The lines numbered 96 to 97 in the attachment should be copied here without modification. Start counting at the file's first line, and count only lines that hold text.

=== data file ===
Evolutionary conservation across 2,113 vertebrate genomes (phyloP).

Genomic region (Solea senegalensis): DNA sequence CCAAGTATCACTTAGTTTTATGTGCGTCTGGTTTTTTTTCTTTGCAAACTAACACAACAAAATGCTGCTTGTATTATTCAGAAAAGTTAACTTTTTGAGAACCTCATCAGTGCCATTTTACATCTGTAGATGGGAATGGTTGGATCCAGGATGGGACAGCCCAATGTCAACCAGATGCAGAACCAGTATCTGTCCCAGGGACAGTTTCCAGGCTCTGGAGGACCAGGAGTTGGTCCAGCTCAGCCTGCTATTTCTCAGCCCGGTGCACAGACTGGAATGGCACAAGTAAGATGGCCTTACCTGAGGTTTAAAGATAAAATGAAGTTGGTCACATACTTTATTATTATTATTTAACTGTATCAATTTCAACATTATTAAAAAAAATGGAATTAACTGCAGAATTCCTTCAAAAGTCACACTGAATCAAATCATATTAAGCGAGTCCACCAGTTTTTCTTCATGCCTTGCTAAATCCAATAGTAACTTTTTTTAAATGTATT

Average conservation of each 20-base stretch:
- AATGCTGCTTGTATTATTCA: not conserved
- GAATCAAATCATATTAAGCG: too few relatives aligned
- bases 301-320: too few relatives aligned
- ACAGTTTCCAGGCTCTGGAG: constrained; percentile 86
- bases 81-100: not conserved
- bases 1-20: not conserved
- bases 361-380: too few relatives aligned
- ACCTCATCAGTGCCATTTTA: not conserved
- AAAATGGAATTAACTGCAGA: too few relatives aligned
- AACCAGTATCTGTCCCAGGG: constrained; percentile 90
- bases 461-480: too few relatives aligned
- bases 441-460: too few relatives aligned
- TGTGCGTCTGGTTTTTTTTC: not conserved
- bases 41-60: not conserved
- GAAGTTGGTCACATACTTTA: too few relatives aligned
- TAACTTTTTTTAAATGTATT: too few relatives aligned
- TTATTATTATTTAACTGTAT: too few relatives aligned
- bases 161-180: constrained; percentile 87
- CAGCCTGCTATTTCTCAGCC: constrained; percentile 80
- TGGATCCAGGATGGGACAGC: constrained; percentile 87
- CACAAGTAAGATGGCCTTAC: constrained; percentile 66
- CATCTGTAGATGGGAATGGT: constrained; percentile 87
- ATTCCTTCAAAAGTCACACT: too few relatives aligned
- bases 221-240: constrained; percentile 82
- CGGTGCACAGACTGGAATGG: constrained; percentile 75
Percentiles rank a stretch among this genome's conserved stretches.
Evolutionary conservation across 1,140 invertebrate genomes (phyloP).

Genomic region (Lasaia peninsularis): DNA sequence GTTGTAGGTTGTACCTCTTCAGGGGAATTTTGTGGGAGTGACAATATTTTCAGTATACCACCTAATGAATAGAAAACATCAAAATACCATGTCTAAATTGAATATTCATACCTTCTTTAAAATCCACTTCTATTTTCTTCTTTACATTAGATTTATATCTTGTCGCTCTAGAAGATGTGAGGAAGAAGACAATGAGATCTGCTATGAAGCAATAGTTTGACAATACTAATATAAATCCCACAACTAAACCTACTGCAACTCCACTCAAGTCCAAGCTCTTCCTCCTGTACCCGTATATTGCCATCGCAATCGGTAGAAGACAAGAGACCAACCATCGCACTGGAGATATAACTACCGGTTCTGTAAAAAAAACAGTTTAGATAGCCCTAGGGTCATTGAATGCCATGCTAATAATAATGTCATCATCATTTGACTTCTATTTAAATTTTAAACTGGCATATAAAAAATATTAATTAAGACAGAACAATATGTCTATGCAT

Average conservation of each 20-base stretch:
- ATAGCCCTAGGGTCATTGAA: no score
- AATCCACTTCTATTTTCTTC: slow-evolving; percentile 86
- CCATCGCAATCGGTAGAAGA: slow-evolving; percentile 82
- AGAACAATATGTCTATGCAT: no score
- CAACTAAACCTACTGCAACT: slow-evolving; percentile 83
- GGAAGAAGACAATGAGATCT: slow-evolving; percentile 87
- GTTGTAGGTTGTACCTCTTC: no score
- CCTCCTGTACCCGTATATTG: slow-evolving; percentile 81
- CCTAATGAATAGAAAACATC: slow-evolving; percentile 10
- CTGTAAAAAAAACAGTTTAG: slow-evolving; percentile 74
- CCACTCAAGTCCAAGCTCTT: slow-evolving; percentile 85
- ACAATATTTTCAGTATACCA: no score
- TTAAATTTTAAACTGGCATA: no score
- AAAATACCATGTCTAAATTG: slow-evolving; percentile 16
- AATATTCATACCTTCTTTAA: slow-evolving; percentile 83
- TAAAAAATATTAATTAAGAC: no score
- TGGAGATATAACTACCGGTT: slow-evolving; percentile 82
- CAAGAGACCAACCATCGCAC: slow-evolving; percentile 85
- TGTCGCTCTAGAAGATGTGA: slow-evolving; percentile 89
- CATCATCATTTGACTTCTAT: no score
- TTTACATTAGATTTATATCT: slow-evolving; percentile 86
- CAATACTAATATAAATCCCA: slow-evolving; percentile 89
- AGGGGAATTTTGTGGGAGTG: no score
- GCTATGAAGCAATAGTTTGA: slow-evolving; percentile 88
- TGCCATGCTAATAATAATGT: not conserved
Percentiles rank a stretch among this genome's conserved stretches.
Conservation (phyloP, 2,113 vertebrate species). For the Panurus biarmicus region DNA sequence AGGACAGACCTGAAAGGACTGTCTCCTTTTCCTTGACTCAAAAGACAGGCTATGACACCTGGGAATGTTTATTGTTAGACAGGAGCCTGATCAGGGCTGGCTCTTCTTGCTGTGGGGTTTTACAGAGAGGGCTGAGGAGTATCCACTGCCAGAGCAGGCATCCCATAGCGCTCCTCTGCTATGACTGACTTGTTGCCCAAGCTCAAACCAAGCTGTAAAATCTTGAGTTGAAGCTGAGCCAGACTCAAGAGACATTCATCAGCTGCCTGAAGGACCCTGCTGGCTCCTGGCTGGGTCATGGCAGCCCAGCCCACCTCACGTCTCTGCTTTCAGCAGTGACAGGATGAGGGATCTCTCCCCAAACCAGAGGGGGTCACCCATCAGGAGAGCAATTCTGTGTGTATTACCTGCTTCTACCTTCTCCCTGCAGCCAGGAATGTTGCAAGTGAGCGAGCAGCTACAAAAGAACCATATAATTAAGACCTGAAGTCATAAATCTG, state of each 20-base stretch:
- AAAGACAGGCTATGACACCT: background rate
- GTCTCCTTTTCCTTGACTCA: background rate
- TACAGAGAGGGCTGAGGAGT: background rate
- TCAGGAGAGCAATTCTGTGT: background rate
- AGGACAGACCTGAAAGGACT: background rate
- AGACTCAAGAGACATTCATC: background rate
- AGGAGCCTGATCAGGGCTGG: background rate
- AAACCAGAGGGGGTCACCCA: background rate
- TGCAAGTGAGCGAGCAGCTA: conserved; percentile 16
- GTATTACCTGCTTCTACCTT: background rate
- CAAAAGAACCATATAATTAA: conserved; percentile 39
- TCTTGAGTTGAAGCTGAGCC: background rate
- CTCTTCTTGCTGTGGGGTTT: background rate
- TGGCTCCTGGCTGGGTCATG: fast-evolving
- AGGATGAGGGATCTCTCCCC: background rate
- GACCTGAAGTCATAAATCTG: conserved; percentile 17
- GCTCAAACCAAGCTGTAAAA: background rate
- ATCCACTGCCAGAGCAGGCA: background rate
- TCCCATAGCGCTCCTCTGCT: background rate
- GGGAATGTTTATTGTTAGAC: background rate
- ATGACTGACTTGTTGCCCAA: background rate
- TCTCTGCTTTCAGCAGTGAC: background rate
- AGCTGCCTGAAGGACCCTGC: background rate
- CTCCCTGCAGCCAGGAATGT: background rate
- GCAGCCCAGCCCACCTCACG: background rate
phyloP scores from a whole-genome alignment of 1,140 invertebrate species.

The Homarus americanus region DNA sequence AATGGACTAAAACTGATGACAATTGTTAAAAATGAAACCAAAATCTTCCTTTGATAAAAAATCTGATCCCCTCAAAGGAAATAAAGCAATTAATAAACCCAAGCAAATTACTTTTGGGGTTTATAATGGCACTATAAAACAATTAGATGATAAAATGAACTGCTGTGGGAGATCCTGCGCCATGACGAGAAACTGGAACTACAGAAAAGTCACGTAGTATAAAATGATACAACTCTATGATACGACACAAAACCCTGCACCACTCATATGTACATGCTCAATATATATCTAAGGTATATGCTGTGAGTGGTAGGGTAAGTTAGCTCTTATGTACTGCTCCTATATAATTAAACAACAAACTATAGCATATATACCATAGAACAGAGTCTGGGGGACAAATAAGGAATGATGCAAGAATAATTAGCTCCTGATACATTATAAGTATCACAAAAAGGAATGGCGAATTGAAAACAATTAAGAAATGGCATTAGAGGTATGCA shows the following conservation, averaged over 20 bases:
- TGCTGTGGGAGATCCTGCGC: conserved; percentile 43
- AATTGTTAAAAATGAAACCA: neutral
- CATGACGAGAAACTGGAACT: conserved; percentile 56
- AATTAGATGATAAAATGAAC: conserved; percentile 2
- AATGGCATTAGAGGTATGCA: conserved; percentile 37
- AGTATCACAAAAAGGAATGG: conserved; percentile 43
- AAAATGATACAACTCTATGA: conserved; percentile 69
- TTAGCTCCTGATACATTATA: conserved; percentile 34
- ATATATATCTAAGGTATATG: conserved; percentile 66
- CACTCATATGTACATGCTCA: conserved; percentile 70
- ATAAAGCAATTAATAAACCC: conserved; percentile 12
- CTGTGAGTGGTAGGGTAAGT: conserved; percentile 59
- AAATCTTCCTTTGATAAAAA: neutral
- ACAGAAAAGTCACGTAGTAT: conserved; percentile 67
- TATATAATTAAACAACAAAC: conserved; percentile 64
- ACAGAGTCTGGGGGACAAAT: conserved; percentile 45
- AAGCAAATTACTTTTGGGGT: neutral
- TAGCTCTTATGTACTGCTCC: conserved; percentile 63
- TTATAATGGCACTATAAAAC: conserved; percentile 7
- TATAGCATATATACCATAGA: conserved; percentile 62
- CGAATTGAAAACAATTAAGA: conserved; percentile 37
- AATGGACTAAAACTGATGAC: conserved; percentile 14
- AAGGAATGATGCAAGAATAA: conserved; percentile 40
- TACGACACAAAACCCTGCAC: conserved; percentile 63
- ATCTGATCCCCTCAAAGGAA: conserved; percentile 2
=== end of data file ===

- CACTCATATGTACATGCTCA: conserved; percentile 70
- ATAAAGCAATTAATAAACCC: conserved; percentile 12